Adventurous Bridge Building

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By: Anders Kjetland
May 24, 2014

In Norse mythology, Bivrfrost was the fragile bridge that connected the worlds of men and gods. In FRIKAR’s version the bridge is built between different peoples and cultures, between breakdance and Halling.


The result is a grand adventure about a king who promises to grant his princess and half his kingdom to anyone who can build a bridge between the peoples: the blue-eyed Halling dancers and the narrow-eyed break-dancers. But what should the bridge look like? And how can you make people trust each other?

Hansegård says that Bivrfrost is a performance for all ages that can be experienced on different levels.

“It is a playful adventure with plenty of rivalry and acrobatics, and a lot of humour.

But the show also has a deeper meaning.

“I hope it will make people reflect on their relationships with others, on themes such as values and identity. One point of departure was to draw parallels between the body and society and to say something about the ways culture can be used to include people and build bridges rather than exclude people.”

A video sequence in the beginning forms part of the backdrop of the performance. Movie clips featuring extreme right-wing organisation Vigrid and folk dancing used for propaganda purposes by former fascist party Nasjonal Samling are mixed with interviews with the dancers in Bivrfrost.

Movie clips featuring Vigrid members are juxtaposed with quotes from Snorri Sturluson:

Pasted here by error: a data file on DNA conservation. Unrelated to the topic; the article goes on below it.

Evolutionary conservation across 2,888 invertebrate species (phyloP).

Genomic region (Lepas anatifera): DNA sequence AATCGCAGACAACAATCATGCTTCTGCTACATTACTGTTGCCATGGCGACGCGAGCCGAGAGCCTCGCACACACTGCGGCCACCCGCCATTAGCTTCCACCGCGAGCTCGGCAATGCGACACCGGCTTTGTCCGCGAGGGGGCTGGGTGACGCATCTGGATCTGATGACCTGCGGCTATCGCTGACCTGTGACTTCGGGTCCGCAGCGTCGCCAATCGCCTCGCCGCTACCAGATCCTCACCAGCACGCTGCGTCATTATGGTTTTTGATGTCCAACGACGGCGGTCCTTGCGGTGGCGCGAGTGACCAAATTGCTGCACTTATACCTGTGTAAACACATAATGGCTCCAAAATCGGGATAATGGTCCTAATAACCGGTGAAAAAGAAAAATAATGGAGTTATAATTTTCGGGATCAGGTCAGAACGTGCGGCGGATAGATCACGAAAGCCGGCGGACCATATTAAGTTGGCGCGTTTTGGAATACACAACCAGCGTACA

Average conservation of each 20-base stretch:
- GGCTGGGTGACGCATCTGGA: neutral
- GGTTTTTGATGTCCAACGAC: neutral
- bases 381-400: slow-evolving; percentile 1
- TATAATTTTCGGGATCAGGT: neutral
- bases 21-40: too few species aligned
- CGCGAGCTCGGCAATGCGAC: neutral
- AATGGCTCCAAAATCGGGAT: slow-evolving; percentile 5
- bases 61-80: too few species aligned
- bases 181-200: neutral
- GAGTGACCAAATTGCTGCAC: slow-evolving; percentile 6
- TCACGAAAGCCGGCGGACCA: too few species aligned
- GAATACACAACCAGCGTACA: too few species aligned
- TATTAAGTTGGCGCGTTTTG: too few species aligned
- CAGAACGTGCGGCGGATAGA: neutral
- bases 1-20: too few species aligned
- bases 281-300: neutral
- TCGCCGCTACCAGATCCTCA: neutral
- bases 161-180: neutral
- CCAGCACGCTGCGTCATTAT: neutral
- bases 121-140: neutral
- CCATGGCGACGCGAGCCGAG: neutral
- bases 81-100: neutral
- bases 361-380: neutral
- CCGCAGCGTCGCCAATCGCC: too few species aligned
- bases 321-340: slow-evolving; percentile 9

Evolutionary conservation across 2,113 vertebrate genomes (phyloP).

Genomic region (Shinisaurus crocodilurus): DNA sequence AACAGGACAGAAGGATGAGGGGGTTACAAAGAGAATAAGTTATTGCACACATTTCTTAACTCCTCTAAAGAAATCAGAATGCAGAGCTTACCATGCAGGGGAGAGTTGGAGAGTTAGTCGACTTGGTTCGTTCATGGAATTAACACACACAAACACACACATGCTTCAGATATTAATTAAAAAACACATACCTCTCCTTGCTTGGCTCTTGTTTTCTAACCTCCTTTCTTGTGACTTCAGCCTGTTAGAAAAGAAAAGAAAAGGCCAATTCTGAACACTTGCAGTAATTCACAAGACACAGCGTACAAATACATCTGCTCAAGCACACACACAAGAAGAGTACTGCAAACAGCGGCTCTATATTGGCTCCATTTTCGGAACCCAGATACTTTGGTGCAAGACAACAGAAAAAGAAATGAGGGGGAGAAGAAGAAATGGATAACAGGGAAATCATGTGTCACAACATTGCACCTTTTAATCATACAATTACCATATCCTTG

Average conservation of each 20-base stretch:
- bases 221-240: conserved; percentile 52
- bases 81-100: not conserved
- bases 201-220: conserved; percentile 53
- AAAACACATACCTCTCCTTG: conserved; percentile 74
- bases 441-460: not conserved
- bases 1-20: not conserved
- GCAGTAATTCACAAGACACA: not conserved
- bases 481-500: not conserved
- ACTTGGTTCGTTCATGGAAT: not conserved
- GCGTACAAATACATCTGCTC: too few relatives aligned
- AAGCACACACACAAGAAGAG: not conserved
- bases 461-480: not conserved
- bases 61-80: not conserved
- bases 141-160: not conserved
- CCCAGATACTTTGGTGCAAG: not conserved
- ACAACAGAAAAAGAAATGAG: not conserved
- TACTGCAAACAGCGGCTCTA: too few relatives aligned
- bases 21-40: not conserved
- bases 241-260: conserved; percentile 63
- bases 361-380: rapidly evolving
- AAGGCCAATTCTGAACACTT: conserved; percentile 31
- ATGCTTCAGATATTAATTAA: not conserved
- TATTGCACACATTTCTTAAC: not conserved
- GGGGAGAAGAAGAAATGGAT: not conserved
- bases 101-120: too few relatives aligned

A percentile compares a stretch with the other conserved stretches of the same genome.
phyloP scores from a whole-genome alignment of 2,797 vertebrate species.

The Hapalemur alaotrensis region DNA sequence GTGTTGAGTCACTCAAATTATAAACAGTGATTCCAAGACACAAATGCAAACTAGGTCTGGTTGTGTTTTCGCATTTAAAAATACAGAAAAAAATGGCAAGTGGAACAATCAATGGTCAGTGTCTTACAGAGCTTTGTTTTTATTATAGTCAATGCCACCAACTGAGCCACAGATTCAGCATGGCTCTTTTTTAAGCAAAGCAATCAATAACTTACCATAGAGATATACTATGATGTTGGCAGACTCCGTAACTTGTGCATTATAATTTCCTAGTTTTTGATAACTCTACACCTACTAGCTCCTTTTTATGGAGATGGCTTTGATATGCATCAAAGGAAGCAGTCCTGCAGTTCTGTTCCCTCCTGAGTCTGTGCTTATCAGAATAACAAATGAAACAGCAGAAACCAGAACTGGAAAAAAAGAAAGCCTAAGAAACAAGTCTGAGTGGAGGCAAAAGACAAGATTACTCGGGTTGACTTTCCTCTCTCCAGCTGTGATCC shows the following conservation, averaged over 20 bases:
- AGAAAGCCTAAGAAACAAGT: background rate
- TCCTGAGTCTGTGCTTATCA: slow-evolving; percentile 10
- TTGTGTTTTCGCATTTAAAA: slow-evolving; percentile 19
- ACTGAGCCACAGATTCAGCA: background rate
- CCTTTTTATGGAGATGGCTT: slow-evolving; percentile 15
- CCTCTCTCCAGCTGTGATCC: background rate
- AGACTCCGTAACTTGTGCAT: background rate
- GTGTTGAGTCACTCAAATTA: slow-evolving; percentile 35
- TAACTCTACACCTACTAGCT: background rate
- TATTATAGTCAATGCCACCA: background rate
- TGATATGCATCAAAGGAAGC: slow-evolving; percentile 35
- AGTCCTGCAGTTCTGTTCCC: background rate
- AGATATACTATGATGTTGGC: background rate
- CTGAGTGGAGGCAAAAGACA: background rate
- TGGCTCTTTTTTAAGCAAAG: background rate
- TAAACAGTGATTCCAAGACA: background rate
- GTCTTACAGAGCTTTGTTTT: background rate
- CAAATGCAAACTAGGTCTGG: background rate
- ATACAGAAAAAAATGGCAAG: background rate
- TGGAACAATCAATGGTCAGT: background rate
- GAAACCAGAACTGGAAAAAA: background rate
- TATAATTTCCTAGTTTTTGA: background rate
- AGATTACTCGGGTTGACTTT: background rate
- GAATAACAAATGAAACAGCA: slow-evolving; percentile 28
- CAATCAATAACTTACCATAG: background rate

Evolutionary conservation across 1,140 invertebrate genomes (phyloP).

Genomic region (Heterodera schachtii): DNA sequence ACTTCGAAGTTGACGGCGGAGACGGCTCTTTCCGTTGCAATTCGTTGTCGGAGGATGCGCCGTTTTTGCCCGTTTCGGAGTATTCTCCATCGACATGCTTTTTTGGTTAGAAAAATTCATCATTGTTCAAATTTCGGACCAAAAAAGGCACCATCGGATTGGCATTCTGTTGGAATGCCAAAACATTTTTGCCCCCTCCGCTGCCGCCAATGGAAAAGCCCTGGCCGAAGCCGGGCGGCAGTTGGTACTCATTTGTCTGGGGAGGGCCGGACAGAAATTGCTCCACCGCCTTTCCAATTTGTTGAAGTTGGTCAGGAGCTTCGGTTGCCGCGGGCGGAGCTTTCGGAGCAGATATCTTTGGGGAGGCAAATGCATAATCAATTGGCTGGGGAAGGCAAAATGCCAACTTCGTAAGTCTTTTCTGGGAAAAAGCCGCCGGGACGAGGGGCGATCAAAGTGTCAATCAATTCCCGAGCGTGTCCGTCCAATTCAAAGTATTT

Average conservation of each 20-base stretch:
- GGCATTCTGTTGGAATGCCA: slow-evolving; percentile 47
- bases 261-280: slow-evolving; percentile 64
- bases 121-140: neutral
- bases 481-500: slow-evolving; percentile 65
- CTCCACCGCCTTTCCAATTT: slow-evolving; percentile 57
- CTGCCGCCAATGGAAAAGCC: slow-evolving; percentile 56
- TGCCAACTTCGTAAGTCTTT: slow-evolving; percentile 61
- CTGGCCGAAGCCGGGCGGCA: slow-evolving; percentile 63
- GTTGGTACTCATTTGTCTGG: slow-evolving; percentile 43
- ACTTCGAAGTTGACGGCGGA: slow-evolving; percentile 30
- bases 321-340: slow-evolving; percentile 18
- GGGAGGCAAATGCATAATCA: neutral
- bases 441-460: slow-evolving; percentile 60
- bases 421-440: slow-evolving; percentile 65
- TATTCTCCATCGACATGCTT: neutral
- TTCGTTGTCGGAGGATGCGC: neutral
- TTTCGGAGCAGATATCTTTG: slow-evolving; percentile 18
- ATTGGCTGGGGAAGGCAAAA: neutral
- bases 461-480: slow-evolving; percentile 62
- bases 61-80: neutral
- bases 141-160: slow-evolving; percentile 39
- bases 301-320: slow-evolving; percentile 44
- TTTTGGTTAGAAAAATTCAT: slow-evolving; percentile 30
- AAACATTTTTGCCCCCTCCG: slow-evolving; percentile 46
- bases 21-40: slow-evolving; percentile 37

“Vigrid say that they find inspiration for their notions of the Aryan and the ethnically Norwegian in Odin and Norse mythology. In that context it is interesting to read Snorri, who writes that the Norse gods were Asian and that Odin came from Turkey. That what is perceived as a unique Norse culture also has roots outside the region.”

Consequently, Bivrfrost in FRIKAR’s performance is a bridge between east and west. And the acrobatic bridges in the performance are built by human bodies.

During the process the dancers were interviewed about what bodily invasion felt like. These interviews have been incorporated into the video sequence at the beginning of the performance.

In Bivrfrost, a monk is summoned to foster dialogue between the peoples.

“The inspiration for the monk came from the craftsmen who built the stave churches around the time of Christianity's invasion of Norway. Many symbols on the churches combined Norse mythology with Christianity: The Virgin Mary became the goddess of beer, and took over Tor's role as a symbol of fertility. The craftsmen combined elements from both cultures.”

In the performance, the monk is the one who listens and helps the blue-eyed and the narrow-eyed peoples to trust each other.

“Neither the narrow-eyed or the blue-eyed are particularly inclined to listen. The monk brings them together through his tai chi movements”, he says.

Hansegård wants to avoid being trapped in rigid expectations of what folk dance should be.

“If you work with folk dance, you also work against many stereotypical perceptions. Some find it difficult to separate the national from the nationalist. Perhaps there is a fear that Norwegian traditional culture might seem excluding. For us it is important to show that it can be a means towards inclusion and bridge building. We want to show the diversity of what traditional culture can do, and be able to express ourselves freely.”

The diversity is reflected in numerous collaborations with classic contemporary dancers, Chinese kung fu monks, capoeira practitioners and break-dancers. Hansegård and FRIKAR have visited the Bergen International Festival several times with performances such as Yr, Jamsiis and most recently 8 in 2012, in which FRIKAR and kung fu monks created the entire performance using only dance as a means of communication.

“The themes and expression of our performances have been quite different. In FRIKAR we want to dive deep into human nature, and not decide beforehand what the outcome should be like. And that makes the results quite different.”

But this is also part of Hallgrim Hansegård’s ambition:

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